John Major was chosen prime minister of Britain yesterday because he is young, a meritocrat, Margaret Thatcher's choice and acceptable to the British electorate as polled.
The move from 11 Downing Street, where the chancellor of the exchequer lives, to Number 10, next door where the prime minister resides, is not wrenching. This is a changeover the rapidity of which never ceases to amaze Americans. But, equally, it is smooth.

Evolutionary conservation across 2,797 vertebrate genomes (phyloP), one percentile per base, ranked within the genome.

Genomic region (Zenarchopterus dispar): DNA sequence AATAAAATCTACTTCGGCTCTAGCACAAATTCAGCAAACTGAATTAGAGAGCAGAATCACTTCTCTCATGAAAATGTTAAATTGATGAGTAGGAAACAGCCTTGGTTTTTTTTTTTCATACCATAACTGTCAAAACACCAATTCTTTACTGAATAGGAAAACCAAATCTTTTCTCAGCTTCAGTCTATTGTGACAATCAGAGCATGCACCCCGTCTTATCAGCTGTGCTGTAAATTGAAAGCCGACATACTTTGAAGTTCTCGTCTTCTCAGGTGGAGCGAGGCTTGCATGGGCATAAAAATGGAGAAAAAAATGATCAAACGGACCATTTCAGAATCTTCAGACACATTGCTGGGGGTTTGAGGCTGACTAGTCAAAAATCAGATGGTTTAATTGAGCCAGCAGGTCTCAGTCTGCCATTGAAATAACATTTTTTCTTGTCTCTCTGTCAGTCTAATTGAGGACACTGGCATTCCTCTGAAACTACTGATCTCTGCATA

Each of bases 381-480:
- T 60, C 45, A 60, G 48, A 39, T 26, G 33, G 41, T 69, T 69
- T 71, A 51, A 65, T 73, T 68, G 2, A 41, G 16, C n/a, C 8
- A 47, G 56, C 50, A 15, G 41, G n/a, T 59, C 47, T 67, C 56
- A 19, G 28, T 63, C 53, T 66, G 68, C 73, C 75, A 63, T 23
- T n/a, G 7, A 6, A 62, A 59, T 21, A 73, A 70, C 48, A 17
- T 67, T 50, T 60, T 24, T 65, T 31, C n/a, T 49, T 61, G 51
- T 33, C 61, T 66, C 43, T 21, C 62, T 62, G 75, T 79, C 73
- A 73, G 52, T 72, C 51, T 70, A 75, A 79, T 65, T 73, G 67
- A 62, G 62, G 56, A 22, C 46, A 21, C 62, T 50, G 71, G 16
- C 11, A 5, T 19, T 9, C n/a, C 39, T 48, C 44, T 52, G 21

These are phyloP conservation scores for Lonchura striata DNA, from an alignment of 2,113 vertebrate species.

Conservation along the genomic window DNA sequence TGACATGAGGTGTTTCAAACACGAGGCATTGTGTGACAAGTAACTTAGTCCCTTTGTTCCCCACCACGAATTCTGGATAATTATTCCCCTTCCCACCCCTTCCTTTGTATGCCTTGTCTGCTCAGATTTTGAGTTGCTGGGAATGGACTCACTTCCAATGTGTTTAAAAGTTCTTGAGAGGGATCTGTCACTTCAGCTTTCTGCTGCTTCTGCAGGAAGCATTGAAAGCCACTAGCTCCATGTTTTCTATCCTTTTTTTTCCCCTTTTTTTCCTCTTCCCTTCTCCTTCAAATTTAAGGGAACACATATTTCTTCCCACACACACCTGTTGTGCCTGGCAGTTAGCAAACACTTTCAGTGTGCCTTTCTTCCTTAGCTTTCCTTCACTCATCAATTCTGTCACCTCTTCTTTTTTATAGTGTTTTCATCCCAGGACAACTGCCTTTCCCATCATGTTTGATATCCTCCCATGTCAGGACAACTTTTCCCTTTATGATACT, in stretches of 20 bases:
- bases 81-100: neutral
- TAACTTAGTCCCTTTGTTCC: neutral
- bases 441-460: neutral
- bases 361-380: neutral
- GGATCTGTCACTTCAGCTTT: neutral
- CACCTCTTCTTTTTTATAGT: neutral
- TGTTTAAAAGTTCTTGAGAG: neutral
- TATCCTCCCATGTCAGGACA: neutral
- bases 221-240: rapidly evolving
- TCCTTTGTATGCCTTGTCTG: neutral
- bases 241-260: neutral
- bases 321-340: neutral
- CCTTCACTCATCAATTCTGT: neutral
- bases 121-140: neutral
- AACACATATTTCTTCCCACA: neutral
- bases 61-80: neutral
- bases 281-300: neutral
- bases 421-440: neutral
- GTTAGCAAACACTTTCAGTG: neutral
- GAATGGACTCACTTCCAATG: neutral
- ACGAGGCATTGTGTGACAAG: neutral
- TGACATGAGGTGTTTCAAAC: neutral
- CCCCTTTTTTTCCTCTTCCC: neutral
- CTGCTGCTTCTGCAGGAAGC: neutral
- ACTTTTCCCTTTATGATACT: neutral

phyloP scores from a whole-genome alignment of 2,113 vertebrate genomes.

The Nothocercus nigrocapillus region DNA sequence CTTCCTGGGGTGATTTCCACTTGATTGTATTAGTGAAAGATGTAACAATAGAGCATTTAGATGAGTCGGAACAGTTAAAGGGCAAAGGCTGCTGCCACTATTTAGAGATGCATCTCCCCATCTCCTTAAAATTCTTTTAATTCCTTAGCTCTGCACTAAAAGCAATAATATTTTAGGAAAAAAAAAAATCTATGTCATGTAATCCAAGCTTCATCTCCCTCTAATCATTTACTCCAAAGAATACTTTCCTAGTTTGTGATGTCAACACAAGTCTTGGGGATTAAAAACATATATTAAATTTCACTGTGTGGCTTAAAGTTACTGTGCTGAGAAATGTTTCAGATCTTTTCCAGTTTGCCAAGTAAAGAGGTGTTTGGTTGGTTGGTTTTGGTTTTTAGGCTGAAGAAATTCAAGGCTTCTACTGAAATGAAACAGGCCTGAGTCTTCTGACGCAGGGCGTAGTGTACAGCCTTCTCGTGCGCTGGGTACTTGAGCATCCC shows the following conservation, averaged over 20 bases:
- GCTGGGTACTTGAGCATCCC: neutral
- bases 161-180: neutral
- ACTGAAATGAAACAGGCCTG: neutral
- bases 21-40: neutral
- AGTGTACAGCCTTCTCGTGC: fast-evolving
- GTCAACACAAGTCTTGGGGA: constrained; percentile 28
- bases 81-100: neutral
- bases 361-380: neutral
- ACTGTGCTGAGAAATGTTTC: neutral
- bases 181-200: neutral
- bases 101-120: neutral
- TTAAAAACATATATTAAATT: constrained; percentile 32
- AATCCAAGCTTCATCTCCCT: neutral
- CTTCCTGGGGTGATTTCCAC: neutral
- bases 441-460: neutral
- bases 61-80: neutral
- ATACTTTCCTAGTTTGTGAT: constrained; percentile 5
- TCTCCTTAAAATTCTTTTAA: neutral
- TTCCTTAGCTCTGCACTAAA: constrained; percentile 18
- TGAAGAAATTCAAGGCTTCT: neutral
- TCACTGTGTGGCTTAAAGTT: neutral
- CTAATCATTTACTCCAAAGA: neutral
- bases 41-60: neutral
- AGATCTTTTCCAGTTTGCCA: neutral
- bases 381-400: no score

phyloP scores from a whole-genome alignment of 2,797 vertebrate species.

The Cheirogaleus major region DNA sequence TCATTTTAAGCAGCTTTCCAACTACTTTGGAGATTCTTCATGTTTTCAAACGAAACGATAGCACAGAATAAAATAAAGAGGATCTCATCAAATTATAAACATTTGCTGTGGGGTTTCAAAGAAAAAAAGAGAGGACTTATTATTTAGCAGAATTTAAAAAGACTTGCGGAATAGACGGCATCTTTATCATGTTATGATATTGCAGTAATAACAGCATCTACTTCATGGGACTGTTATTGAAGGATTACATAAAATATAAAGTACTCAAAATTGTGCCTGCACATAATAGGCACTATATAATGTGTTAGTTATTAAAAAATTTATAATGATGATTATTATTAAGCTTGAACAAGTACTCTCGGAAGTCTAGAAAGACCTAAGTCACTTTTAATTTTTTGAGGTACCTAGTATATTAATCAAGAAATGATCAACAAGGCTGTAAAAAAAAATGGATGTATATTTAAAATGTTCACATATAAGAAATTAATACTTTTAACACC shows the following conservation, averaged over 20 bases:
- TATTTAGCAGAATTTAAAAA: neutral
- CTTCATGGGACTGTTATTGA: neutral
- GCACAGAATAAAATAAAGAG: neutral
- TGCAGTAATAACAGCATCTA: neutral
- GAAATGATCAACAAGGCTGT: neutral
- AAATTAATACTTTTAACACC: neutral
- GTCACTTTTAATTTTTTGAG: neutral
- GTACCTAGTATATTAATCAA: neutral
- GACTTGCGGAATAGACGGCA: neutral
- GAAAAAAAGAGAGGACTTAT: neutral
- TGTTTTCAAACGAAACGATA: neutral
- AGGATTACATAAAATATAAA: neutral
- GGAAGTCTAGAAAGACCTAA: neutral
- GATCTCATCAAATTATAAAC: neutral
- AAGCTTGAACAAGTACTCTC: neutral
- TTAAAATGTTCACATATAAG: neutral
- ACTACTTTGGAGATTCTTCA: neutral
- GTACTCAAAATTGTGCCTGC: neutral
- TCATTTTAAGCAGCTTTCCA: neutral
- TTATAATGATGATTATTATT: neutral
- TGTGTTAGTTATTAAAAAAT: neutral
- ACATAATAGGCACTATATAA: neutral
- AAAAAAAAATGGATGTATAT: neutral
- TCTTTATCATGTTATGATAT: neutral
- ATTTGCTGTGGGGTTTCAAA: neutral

The United States has lost a great friend in Margaret Thatcher, deposed by her colleagues as bound to lose the next election, for a bland man of whom most Americans know nothing. There will be policy changes -- this was agreed by Mr. Major and his two opponents, Michael Heseltine and Douglas Hurd. Britain will take a more positive attitude toward the economic consolidation of Europe and seek more say in how that is achieved. The painful substitution of a poll tax for property taxes in local government will be reviewed. Beyond that, a Major government will be continuity, not change, from the Thatcher regime, especially in the Persian Gulf.